After this he constituted himself a prisoner in the Louvre until his daughter and five of his castles should be in the hands of the king, and five hundred toises of the walls of Toulouse should be demolished.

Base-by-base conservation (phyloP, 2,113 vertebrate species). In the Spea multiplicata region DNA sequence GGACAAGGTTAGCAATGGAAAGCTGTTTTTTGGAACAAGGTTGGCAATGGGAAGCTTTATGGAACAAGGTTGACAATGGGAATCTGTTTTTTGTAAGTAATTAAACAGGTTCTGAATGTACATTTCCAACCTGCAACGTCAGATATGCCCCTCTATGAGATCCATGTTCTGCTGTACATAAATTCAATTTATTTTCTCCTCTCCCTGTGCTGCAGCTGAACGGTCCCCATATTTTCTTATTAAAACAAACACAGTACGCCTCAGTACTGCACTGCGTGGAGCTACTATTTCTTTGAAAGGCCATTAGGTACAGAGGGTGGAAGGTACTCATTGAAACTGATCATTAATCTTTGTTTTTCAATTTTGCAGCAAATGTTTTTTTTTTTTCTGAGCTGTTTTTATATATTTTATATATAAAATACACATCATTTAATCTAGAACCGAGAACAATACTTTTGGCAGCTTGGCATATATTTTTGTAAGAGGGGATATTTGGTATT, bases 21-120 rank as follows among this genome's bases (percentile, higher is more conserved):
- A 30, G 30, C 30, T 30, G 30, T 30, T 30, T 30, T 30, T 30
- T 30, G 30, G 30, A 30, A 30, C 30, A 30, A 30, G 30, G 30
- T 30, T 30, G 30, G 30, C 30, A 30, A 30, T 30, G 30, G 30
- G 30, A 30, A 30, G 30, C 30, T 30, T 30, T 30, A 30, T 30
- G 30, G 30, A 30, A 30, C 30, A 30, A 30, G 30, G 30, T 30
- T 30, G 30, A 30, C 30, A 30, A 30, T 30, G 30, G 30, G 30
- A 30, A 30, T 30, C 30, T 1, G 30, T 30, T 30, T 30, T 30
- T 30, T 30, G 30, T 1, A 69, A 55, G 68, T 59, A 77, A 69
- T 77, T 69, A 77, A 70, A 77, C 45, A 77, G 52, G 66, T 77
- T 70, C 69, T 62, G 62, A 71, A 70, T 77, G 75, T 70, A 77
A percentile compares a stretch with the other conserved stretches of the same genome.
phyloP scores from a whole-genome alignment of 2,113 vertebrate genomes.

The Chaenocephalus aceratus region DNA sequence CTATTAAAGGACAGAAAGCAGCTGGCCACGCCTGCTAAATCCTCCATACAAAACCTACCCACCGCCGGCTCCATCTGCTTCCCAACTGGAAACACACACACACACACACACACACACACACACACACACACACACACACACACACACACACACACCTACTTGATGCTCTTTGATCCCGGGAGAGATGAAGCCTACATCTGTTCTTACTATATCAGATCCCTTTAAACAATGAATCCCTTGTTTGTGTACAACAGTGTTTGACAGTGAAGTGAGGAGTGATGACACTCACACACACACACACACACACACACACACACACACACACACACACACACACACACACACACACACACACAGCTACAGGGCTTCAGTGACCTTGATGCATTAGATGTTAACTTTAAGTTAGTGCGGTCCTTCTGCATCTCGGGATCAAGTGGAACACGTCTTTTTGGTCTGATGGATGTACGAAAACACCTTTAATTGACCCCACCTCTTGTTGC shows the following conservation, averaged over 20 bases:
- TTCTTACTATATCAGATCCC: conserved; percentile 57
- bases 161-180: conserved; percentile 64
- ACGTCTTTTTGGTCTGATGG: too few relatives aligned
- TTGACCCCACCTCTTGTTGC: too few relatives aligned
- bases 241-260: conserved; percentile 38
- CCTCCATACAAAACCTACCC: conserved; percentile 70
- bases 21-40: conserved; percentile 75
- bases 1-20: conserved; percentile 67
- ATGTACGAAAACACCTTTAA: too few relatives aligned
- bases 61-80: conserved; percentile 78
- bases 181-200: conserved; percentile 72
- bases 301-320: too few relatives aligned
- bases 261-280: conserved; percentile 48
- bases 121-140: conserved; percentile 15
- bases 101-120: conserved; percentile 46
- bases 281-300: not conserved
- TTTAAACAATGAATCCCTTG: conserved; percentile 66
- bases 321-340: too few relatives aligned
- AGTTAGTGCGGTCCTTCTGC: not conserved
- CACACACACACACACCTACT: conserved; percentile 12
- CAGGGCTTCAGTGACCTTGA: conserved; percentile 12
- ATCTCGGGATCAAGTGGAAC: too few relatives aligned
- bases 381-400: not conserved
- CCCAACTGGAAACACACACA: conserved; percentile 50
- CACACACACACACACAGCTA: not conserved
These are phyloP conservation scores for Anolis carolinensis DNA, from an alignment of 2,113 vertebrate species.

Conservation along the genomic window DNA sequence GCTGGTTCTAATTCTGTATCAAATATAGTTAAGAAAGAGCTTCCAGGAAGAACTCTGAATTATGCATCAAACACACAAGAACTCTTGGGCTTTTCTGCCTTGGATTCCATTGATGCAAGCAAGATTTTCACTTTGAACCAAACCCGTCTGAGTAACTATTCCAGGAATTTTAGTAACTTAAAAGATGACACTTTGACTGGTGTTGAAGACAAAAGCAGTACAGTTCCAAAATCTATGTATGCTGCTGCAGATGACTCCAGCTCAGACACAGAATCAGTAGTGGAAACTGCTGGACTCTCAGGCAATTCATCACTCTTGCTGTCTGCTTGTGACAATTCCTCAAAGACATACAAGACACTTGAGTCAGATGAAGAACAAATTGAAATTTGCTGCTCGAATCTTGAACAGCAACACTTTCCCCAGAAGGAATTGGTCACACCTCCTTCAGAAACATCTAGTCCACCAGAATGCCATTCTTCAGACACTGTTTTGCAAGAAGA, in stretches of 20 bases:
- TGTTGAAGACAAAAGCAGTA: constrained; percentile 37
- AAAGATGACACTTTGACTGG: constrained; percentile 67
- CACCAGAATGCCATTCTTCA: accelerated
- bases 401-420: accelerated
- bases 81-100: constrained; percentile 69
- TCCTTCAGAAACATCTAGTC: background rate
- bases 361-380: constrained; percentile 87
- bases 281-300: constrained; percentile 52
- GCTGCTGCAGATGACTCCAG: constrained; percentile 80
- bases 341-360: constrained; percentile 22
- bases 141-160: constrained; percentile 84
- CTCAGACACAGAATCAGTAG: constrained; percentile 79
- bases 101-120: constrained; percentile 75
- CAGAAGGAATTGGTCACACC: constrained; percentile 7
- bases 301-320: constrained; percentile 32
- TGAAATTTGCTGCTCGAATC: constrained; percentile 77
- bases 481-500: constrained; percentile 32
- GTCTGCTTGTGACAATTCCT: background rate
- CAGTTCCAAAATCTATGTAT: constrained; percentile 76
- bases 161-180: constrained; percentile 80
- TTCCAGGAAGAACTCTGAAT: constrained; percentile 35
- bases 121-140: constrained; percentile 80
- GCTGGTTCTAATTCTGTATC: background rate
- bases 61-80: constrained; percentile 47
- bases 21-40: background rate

The terms to which he had agreed were hard and humiliating. In the royal proclamation of the treaty, he is represented as acting at the command of the legate, and humbly praying Church and king for mercy and not for justice. He swore to persecute heresy with his whole strength, including heretics and believers, their protectors and receivers, and not sparing his nearest kindred, friends, and vassals. On all these speedy punishment was to be inflicted, and an Inquisition for their detection was to be instituted in such form as the legate might dictate, while in its aid Raymond agreed to offer the large reward of two marks per head for every manifest ("perfected") heretic captured during two years, and one mark forever there after. As for other heretics, believers, receivers, and defenders, he agreed to do whatever the legate or pope should command. His laillis, or local officers, moreover, were to be good Catholics, free of all suspicion. He was to defend the Church and all its members and privileges; to enforce its censures by seizing the property of all who should remain for a year under excommunication; to restore all Church lands and lands of ecclesiastics occupied since the commencement of the troubles, and to pay as damages for personal property taken the sum of ten thousand silver marks; to enforce for the future the payment of tithes, and, as a special fine, to pay five thousand marks to five religious houses named, besides six thousand marks to be expended in fortifying certain strongholds to be held by the king as security for the Church, and between three thousand and four thousand marks to supportfor ten years at Toulouse two masters in theology, two decretalists, and six masters in grammar and the liberal arts.